Handwritten JournalNew England Female Medical College (NEFMC), was founded in 1848 by Samuel Gregory and was the first school founded to train women in the field of medicine. In 1848, very few male medical schools would even consider educating a female. The year before, in 1847, Elizabeth Blackwell finally began studying at Geneva College after a nationwide search for acceptance. Though she was subjected to harsh treatment by her male classmates, she graduated in 1849 to become the first woman to receive a medical degree in the US. During its 27 years, the NEFMC provided medical training to over 300 women, and medical degrees to 98 women, including the nation’s first African American woman doctor, Rebecca Lee, Class of 1864.
These Financial account records land bequest valued at $10,000 to New England Female Medical College and $20,000 to Tufts College. Upon Wade’s death in 1858, his bequest provided a lasting endowment for the NEFMC which began giving medical training to an all-female student body in 1848 as the American Medical Education Society. The school merged with Boston University to become the Boston University School of Medicine in 1874 (indicated in this notebook on page 46). NEFMC shared a debate with the Female Medical College of Pennsylvania over which could rightfully claim to be "the first" women's medical school: the latter received its formal charter a month before the NEFMC, but did not begin instruction until 1850, while the NEFMC was offering regular classes beginning in late 1848. Dated from the beginning of instruction, the NEFMC is widely recognized today as the first institution in the United States to offer medical education exclusively to women.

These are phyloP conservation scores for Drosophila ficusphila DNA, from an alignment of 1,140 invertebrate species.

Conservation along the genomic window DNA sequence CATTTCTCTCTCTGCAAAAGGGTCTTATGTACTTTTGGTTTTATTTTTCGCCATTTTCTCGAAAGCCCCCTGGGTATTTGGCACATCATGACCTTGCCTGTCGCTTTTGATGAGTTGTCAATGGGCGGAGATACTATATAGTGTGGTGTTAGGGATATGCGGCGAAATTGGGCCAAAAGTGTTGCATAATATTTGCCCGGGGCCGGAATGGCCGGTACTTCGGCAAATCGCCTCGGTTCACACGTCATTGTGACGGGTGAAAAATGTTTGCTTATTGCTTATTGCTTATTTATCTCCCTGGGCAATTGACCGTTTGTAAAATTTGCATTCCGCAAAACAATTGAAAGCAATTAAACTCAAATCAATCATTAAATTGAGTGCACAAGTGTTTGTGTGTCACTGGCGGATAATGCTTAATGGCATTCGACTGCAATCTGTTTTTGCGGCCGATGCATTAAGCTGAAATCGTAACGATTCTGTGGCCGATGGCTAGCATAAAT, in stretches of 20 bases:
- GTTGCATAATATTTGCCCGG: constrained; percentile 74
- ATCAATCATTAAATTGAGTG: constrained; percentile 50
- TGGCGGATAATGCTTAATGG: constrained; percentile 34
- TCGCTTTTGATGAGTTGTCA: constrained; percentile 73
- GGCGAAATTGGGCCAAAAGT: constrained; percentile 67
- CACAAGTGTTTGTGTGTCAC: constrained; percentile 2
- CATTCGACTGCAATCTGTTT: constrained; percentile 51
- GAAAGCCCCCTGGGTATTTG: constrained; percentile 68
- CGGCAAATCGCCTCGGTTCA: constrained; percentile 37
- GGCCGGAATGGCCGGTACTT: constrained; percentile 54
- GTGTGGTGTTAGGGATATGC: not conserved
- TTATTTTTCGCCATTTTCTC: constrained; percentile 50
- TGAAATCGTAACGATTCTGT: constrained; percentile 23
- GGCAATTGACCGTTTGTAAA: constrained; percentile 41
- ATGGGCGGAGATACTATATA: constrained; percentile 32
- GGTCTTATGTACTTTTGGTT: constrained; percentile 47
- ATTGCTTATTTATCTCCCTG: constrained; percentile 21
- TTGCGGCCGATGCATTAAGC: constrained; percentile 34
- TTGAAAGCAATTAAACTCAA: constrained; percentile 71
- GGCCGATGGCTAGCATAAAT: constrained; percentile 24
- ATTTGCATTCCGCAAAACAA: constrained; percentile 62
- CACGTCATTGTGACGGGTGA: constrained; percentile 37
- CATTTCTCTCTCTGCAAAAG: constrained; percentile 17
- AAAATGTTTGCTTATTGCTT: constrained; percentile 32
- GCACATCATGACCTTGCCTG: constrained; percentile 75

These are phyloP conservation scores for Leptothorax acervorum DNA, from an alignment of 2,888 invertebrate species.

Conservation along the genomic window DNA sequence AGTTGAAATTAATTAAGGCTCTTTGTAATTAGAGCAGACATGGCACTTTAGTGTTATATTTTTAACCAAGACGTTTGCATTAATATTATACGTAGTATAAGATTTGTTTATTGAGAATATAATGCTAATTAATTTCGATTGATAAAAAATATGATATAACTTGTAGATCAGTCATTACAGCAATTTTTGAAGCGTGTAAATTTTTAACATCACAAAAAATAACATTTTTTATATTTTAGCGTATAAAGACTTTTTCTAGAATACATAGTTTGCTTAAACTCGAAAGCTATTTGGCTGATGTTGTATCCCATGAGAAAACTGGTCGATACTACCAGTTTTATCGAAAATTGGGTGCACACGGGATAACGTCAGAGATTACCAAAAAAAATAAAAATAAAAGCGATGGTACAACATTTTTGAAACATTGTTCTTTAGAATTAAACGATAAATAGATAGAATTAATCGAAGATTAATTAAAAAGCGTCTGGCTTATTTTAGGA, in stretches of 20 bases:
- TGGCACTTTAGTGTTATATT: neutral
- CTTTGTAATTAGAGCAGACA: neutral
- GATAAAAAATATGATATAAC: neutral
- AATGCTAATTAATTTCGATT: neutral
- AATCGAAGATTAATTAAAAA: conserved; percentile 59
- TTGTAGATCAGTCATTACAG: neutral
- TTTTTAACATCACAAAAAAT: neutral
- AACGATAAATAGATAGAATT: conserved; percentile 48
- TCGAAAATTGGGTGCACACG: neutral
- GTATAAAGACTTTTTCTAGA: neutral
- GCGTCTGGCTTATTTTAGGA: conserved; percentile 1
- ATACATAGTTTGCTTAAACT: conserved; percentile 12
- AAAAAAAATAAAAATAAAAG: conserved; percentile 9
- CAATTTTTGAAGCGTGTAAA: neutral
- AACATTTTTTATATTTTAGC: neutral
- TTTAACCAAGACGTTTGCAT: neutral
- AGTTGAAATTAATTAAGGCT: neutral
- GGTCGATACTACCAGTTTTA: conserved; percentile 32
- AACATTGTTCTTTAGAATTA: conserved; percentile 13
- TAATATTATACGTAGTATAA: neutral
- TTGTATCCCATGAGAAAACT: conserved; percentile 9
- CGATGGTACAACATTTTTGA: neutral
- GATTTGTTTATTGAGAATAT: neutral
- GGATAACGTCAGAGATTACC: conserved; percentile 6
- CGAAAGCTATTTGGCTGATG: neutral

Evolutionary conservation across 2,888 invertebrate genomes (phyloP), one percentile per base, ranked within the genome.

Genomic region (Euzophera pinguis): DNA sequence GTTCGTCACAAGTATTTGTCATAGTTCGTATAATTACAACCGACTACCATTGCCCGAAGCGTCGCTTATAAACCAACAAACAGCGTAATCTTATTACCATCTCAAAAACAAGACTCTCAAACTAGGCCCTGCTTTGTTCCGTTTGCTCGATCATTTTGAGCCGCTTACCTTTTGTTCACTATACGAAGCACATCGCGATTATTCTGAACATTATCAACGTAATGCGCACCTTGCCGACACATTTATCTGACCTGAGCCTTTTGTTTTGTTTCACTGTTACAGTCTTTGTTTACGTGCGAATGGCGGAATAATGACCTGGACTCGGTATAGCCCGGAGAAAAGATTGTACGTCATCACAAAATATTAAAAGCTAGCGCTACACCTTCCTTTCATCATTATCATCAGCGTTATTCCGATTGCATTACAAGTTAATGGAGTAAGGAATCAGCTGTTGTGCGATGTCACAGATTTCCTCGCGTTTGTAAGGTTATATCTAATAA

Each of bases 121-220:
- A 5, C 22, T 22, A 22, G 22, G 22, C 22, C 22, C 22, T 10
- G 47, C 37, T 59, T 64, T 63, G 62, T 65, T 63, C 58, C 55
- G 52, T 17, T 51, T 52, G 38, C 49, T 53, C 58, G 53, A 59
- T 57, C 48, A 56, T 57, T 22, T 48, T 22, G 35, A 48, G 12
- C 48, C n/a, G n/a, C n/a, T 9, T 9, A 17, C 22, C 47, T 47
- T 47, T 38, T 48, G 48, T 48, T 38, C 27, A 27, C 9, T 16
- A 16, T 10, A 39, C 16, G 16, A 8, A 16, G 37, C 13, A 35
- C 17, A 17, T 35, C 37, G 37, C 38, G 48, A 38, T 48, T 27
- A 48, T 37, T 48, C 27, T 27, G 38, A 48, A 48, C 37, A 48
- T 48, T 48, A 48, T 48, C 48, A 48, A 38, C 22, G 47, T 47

With a focus on bringing women into the medical field regardless of wealth, the majority of the school’s budget was provided by charitable contributions such as Wade’s, rather than by tuition. All women applicants with proper preliminary qualifications were able to apply for a scholarship to cover the tuition of $25 per term and $2 per week for room and board. Colonel John Wade was a businessman in Woburn, MA and a noted leader of the Jacksonian Democratic party. Because his bequest came in the form of land holdings with yearly dividends, the donation served as a significant funding source for many years. The notebook records income brought in from the properties from 1861-1883. Contemporary marbled boards. 7.5” x 5” inches. Label on front cover reads “Tufts College / Boston Account, Woburn Estate.” Very good condition. A positive piece related to the early history of women in medicine, and the forward-thinking benefactors who helped them.